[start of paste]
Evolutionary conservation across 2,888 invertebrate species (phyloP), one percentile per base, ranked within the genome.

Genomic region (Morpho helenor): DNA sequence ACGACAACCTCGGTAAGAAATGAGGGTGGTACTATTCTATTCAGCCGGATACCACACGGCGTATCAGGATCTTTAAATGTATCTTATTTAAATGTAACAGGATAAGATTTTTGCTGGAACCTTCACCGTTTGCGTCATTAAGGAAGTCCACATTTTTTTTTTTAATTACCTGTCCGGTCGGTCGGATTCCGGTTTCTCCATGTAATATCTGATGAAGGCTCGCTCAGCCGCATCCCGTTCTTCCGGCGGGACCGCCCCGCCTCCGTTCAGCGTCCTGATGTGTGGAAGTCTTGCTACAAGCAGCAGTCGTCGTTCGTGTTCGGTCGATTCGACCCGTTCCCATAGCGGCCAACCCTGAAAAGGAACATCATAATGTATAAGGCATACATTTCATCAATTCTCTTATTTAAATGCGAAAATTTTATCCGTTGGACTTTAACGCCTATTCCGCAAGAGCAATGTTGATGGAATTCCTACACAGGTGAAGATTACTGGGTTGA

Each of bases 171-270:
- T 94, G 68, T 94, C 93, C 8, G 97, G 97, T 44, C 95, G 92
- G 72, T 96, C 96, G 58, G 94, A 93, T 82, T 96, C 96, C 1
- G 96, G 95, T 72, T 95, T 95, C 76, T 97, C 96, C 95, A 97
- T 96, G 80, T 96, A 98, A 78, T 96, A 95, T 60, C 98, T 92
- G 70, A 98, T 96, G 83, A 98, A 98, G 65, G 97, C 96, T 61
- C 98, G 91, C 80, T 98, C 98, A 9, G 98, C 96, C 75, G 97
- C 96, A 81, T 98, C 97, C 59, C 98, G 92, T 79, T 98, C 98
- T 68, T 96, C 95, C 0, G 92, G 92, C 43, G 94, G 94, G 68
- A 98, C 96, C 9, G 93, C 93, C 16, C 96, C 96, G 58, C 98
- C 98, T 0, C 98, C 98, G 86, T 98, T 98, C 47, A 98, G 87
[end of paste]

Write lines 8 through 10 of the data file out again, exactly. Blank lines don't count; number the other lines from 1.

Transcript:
- G 70, A 98, T 96, G 83, A 98, A 98, G 65, G 97, C 96, T 61
- C 98, G 91, C 80, T 98, C 98, A 9, G 98, C 96, C 75, G 97
- C 96, A 81, T 98, C 97, C 59, C 98, G 92, T 79, T 98, C 98